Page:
Women candidates are seen as less electable — which makes voters less likely to support them

By Emily Reynolds

Politics in the UK is becoming increasingly diverse. But there is still a way to go. When it comes to gender, the proportion of women in the House of Commons is at an all time high — but at 35%, is still far from representative of the population. 

A new study, published in PNAS, looks at the barriers to women being elected. And the Stanford University team finds even voters who would prefer a female candidate show a level of “pragmatic bias”: if they believe that women candidates face barriers that make them less electable, they are less likely to vote for them. 

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Here’s why phrases like “rowdy bowels” and “moose ooze” seem funny

By Emma Young

Which is funnier:

Sell bargain — or nymph piss?

Roof darkness — or gravy orgy?

Large small — or moose ooze?

If you went for the second each time, you’d be in good company. In a new study, participants gave word pairs in the second set the highest humour ratings, while those in the first languished near the bottom. One very obvious difference is that those in the second set reference sex or bodily excretions, while the others don’t. But Cynthia S. Q. Siew at the National University of Singapore, along with Tomas Engelthaler and Thomas T. Hills at the University of Warwick, also identified broader factors at play. In their paper in the Journal of Experimental Psychology: Learning, Memory and Cognition, they argue that these factors explain why gangster pasta, for example, is funnier than insult nickname.

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We unconsciously pay more attention to someone who has dilated pupils

By Emma Young

How do you know when someone else is paying attention to you? If they’re staring at you intensely, that’s a pretty obvious giveaway. But there are also far subtler signals — such as the size of their pupils.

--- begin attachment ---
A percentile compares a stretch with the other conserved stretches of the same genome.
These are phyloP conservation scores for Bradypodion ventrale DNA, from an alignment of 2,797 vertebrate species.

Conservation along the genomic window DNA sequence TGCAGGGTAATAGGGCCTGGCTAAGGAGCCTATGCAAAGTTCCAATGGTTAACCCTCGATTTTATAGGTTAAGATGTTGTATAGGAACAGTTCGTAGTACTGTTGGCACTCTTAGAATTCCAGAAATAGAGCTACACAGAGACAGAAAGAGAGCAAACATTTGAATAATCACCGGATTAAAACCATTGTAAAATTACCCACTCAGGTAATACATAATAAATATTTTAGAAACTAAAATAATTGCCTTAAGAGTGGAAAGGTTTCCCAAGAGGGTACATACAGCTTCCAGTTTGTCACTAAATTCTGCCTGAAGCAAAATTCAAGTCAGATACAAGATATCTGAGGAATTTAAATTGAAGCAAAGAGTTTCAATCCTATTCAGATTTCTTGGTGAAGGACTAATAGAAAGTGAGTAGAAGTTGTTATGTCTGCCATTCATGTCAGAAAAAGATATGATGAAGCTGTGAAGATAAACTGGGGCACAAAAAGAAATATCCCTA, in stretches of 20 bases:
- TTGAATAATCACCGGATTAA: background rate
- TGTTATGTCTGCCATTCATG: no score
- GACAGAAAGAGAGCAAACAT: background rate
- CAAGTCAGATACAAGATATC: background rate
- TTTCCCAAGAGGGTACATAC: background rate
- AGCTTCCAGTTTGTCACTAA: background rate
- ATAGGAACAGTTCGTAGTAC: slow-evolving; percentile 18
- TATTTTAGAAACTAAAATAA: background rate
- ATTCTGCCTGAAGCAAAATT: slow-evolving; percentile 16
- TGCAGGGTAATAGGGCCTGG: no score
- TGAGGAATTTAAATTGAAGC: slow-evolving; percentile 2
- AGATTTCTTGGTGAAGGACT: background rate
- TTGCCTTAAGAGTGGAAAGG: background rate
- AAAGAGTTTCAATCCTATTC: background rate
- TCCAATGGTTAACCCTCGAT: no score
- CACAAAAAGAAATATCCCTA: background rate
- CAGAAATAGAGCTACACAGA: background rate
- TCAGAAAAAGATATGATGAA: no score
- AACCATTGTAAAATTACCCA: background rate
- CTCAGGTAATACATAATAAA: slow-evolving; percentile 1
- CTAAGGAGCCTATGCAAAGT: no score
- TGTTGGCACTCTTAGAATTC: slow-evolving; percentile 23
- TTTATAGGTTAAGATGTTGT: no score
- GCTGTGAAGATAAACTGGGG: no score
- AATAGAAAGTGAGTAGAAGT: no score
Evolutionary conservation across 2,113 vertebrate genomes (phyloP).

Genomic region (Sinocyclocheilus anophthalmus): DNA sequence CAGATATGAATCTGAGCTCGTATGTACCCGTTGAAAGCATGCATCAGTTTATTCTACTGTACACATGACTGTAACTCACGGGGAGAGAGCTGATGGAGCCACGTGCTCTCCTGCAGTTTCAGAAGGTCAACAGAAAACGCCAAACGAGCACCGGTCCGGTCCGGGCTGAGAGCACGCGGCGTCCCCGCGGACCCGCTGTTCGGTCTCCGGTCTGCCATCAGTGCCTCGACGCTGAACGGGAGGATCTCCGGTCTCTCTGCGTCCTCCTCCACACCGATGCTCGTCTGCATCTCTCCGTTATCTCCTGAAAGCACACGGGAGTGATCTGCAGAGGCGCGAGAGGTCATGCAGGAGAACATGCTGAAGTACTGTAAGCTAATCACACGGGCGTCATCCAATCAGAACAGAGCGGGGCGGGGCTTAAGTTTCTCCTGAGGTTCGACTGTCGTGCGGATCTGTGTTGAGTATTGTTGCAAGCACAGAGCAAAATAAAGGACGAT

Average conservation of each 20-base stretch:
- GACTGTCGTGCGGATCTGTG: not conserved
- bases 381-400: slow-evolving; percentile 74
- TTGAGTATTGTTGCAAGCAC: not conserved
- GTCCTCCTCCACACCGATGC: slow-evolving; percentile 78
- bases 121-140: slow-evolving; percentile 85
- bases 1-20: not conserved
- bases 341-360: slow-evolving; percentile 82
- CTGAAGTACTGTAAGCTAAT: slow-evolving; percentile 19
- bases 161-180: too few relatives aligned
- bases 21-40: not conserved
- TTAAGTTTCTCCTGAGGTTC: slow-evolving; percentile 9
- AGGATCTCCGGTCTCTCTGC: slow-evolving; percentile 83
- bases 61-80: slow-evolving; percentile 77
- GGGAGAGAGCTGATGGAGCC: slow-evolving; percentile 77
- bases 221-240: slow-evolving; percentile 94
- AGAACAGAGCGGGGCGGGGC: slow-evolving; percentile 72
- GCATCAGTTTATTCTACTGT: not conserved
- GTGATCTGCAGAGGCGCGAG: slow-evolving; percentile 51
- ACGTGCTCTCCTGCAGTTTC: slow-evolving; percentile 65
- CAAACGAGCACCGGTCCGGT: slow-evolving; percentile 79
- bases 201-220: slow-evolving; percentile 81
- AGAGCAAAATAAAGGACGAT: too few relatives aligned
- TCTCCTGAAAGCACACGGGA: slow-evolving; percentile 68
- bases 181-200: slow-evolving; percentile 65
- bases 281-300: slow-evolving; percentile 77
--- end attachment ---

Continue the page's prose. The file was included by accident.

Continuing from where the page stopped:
As Clara Colombatto and Brian Scholl at Yale University note in a new paper in the Journal of Experimental Psychology: General, our pupils automatically and uncontrollably dilate when we’re emotionally aroused, working something out, or just attending to something. Pupil size has been used as an objective indicator of all these things in a wealth of recent studies.

But if another person is directing their attention towards you, you need to know about it. It might be attention that you should reciprocate, to build a relationship, or it might signal a potential threat. So, Colombatto and Scholl wondered, “If the apprehension of pupil size is so helpful to scientists, might it be similarly helpful to us in everyday life?”

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Prejudice among Trump supporters increased after he became president

By Emily Reynolds

Whether or not Donald Trump’s presidency actively increased prejudice or simply emboldened those who already held bigoted views was frequently debated during his term. A new study looks more closely at prejudicial attitudes during the presidency, exploring the views of over 10,000 American citizens.

The study, published in Nature Human Behaviour, finds a complex picture. While prejudicial attitudes decreased among Trump’s opponents, his supporters showed an increase in prejudice — and this seems to be because they believed these views had become more socially acceptable.

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Extraverts are considered to be poorer listeners

By Emma Young

Extraverts are hugely sociable — they really care about their relationships, and possess outstanding social skills. Well, that’s how extraverts are generally portrayed. But, according to new work, that’s not exactly how other people see them. In a series of studies reported in Personality and Social Psychology Bulletin, Francis J. Flynn at Stanford University, US and colleagues consistently found that more extraverted people are considered to be poorer listeners. Their research also reveals a likely reason why.